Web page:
OASIS Mailing List ArchivesView the OASIS mailing list archive below
or browse/search using MarkMail.


Help: OASIS Mailing Lists Help | MarkMail Help

[Date Prev] | [Thread Prev] | [Thread Next] | [Date Next] -- [Date Index] | [Thread Index]
Re: [xml-dev] Testing XML don't use xUnit

Thanks Michael. All very true.
In my own experience at work we tend to use Seleium for 'throw away tests'.
So we write them quickly (else it is quicker to use manual tests) and that
means quick and dirty XPath expressions unless we get the time to do a
good job with the aim of maybe getting some reuse out of the scripts.

Stephen D Green

On 11 April 2013 13:45, Michael Sokolov <msokolov@safaribooksonline.com> wrote:
On 04/11/2013 06:37 AM, Stephen D Green wrote:

I also do a lot of work with testers writing tests for HTML pages using the
very well-known integration test tool Selenium IDE (for Firefox) and that
makes heavy use of XPath even though the target is HTML. Here we end
up with many tests which include XPaths which break every time a
significant change is made to the HTML. So we have to keep mending the
XPath expressions (even though we try to write them with //, etc, to avoid
this). So I know the problem. It doesn't stop people favouring Selenium
IDE for website integration tests though. It's well worth the hassle to many.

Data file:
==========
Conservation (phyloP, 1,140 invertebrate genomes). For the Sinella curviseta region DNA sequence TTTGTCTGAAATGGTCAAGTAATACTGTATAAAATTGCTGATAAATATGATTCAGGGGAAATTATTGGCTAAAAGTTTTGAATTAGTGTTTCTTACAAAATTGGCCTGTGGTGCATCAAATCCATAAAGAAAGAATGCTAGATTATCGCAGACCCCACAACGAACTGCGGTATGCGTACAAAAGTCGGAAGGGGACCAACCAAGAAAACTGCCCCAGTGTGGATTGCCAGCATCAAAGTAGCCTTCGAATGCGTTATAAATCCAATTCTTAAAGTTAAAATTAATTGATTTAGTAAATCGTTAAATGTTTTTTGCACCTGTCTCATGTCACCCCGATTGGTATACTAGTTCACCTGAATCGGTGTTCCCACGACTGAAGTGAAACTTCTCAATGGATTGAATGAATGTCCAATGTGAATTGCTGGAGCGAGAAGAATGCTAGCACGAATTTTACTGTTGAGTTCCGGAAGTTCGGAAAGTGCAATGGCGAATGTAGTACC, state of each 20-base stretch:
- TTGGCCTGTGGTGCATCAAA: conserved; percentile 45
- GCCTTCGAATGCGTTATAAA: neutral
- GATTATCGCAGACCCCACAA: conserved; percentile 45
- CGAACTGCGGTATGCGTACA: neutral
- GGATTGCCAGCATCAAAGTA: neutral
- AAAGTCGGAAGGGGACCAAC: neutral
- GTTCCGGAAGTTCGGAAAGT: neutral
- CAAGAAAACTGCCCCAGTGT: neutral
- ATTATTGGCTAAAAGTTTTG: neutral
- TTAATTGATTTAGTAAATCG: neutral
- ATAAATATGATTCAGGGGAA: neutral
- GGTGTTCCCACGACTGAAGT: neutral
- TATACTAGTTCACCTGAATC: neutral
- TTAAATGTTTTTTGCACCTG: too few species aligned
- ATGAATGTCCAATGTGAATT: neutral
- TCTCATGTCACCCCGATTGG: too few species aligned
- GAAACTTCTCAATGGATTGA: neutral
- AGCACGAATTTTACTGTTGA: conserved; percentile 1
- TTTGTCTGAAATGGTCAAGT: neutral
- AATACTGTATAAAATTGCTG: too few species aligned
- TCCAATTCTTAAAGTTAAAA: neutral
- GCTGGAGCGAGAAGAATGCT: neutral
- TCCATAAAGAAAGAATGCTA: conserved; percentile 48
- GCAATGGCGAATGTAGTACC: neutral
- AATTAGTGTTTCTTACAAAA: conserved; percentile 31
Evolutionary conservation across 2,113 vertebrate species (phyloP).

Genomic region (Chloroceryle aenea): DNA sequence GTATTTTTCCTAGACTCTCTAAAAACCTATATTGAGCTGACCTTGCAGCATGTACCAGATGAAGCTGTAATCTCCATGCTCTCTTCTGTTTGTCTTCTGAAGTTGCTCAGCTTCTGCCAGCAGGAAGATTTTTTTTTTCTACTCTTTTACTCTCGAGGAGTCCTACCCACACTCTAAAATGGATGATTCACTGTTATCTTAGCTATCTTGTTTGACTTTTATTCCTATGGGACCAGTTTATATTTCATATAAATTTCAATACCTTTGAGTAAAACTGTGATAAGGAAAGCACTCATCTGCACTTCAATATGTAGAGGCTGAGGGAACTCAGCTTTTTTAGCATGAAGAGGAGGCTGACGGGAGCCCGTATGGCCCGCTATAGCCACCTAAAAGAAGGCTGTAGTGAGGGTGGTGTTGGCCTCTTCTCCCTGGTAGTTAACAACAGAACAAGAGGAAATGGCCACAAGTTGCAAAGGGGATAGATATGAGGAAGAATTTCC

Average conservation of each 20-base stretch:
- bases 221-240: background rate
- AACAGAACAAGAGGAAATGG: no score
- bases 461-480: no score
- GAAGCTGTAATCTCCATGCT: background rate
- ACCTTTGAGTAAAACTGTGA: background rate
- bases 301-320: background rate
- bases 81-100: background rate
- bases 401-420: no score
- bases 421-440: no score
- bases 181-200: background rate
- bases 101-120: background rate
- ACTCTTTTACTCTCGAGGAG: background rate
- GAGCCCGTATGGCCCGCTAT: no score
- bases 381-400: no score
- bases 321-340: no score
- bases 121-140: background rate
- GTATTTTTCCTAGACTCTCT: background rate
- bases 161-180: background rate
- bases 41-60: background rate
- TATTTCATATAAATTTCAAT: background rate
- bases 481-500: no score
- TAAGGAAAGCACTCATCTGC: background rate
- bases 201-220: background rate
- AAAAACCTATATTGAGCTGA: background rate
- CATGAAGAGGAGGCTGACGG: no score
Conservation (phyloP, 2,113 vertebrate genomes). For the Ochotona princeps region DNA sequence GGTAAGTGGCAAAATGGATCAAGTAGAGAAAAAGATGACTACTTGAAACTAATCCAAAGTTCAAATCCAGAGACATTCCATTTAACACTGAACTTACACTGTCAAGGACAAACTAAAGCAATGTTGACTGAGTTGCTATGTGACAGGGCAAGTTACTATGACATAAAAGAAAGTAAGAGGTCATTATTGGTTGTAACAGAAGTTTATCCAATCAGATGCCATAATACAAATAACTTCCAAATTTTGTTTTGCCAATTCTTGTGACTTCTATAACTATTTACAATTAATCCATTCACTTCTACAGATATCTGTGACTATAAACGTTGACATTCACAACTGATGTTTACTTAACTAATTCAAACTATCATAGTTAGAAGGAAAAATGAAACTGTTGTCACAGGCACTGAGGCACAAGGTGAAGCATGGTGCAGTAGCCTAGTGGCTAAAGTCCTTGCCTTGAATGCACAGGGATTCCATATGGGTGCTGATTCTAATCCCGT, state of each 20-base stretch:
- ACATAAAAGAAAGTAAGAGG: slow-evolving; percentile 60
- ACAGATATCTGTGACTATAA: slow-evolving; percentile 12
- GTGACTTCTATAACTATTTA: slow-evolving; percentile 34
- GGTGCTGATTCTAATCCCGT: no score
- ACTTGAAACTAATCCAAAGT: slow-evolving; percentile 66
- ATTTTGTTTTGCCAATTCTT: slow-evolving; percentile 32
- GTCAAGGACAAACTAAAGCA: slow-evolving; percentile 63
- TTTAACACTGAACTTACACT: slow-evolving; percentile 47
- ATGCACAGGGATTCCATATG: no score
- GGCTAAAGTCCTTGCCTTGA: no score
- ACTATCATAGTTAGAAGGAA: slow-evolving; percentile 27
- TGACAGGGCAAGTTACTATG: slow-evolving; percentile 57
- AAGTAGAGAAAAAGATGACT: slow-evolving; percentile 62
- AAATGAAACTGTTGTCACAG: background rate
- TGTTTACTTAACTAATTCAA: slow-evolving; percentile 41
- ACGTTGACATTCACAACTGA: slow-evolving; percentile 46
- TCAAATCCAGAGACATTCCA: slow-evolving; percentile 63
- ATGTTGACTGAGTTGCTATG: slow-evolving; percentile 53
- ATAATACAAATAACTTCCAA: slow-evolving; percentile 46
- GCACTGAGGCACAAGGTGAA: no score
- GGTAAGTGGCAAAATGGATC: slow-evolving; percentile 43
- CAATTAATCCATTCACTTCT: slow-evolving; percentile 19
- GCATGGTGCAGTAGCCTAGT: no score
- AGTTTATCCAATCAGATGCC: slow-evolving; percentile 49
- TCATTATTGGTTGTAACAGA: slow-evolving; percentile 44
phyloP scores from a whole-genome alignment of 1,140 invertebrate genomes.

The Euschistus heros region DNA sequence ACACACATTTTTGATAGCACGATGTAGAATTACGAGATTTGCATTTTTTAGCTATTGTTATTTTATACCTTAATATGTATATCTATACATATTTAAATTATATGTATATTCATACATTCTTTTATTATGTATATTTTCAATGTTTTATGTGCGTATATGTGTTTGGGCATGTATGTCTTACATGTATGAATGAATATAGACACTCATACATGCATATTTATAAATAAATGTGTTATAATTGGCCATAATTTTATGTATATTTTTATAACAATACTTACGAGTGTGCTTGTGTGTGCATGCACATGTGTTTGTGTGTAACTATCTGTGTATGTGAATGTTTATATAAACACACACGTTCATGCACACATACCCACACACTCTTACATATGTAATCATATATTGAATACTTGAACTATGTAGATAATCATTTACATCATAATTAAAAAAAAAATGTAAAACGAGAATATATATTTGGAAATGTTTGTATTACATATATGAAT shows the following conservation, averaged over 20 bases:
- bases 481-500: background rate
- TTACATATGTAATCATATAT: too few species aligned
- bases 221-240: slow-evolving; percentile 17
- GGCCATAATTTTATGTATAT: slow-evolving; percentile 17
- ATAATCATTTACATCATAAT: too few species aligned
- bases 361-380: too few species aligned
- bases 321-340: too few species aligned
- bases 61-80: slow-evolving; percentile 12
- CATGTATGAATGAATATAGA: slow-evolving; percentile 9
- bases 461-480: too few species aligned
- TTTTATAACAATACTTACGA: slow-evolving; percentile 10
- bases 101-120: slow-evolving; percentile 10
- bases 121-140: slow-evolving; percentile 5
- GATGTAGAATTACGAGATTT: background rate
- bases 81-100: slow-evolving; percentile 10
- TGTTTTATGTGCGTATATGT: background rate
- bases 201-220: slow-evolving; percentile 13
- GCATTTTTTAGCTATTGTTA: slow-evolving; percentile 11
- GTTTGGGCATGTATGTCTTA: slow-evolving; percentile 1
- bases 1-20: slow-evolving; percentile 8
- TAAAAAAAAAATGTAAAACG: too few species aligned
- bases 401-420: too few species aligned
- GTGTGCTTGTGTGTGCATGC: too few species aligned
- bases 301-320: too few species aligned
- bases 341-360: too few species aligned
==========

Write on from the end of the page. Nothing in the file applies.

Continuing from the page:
I guess it might be different if we were using XPath for unit tests but I
don't know about that. I guess modern unit tests get associated with TDD
and Agile, so maybe having separate test assertions (written in prose)
would be a 'no no' for many unit test writers as it might be seen as going
against Agile mantras. You'd have to update the assertions less frequently
than the unit tests but having to update something other than the tests
and the XML / code would be just too much for many Agile teams. So
if you wanted to inut test your XML you'd probably be stuck with having to
keep revising a load of XPath expressions. It goes with the territory.

The problem with Selenium tests is not the tool: it's the markup.  HTML is not semantic markup, which means: it's not meaningful.  We can extract meaning from it, but its not easy because the underlying application logic (which is usually what we want to test) is not what people are thinking about when they are crafting the markup.   They're thinking about how to get pixels to line up on four different browser platforms.

Selenium IDE is great for testing layout.  Not as good for testing behavior, but in some cases it's all we have.  We've had good success by working with the layout developers to get them to include meaningful identifiers in the markup *so that it can be tested*.

If you want to make sure the price calculation is displayed to the user properly on a checkout screen, it's much more stable and testable if there is an id="price" attribute on the price display box.  Otherwise, if you end up having to write XPath like //div[@class="blue-box"]/ul/li[3]/span to select the price, you've lost the game.

No amount of tooling support is going to allow you to write stable tests if the ground is constantly shifting underneath you.


[Date Prev] | [Thread Prev] | [Thread Next] | [Date Next] -- [Date Index] | [Thread Index]

News | XML in Industry | Calendar | XML Registry
Marketplace | Resources | MyXML.org | Sponsors | Privacy Statement

Copyright 1993-2007 XML.org. This site is hosted by OASIS